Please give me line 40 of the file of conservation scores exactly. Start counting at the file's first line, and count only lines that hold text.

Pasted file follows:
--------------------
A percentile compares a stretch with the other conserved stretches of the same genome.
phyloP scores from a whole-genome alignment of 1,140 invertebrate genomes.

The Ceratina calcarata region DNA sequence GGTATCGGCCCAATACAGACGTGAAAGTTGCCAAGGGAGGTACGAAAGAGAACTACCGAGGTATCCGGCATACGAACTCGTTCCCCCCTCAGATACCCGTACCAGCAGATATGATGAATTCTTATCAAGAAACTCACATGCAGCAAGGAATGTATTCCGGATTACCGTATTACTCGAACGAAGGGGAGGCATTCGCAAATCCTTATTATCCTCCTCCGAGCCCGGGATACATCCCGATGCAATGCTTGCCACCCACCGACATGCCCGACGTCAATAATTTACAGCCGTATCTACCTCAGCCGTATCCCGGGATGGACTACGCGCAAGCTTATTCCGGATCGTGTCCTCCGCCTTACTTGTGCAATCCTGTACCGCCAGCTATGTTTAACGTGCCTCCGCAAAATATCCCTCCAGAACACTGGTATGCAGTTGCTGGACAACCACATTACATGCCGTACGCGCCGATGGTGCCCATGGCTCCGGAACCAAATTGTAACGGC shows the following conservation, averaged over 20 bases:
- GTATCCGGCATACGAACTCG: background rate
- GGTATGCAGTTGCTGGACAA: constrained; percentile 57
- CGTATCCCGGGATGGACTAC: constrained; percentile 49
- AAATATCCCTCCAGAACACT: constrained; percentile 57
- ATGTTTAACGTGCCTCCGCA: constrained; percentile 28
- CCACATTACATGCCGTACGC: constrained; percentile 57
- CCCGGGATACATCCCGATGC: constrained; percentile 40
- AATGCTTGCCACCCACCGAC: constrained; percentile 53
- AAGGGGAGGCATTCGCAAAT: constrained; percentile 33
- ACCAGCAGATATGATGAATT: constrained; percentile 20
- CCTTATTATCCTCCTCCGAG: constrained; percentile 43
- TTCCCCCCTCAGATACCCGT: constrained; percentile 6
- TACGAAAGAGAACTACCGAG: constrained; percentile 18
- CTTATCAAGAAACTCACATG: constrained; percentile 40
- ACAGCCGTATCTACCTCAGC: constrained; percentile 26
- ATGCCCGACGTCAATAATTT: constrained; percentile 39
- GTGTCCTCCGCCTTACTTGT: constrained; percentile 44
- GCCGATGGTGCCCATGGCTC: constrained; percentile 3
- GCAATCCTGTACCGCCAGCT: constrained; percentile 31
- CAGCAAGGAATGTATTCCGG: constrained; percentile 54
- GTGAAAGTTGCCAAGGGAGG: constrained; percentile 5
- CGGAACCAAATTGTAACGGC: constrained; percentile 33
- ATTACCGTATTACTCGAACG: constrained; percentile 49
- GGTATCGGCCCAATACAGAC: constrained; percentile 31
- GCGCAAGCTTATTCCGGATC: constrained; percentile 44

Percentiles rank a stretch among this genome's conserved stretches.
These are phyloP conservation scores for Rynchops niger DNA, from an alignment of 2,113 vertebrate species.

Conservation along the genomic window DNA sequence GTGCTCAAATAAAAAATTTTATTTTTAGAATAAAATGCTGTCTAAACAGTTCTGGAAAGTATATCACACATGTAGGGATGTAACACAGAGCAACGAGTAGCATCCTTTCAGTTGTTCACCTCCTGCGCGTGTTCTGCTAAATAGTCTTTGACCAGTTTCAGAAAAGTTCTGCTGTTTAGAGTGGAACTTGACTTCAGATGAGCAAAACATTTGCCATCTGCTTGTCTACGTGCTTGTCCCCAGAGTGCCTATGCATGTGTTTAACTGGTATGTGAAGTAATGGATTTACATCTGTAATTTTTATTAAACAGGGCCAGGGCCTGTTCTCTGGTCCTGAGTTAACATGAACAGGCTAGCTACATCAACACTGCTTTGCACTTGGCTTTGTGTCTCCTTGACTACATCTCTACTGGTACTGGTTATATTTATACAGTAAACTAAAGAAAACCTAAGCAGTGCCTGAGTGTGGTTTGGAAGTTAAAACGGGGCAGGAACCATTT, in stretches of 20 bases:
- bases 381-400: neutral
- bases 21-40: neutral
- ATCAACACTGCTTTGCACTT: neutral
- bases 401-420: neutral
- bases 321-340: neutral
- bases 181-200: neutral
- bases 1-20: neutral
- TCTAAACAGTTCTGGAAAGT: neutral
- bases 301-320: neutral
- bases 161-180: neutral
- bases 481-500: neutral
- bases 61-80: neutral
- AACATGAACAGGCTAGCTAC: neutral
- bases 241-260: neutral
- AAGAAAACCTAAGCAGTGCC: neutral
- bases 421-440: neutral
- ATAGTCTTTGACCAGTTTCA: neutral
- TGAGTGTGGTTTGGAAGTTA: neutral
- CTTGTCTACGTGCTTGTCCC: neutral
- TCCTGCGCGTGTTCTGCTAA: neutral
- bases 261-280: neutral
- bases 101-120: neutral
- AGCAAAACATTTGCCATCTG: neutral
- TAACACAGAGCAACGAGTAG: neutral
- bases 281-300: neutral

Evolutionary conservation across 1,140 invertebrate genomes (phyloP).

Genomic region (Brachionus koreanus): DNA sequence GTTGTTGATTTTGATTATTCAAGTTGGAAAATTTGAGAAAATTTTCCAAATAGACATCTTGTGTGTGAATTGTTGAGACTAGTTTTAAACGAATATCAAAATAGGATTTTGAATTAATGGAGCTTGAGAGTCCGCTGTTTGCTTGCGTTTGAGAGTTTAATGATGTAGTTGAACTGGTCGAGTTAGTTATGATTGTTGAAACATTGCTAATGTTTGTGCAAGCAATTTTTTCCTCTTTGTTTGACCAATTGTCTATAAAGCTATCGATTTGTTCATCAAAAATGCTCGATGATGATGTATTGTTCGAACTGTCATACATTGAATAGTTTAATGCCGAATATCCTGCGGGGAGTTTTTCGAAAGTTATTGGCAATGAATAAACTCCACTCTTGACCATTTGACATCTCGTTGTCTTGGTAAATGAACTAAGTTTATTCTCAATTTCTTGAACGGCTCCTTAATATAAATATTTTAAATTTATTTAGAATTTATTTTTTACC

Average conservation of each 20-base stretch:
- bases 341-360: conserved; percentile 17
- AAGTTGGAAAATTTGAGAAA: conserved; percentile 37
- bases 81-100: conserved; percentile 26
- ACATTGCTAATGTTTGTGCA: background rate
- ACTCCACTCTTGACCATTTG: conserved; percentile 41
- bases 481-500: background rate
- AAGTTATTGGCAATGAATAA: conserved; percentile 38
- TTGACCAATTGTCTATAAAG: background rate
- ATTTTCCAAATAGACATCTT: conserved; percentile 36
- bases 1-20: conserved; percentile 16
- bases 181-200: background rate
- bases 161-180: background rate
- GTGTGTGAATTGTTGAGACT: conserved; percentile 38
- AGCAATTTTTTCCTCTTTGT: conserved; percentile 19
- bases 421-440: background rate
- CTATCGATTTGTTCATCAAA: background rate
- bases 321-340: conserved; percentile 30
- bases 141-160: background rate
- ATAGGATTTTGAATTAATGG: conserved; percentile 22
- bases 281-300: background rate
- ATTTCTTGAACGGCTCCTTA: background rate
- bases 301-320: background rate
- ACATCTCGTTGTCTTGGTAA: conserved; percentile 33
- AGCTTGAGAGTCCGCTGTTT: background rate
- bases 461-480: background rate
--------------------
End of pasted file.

- bases 301-320: neutral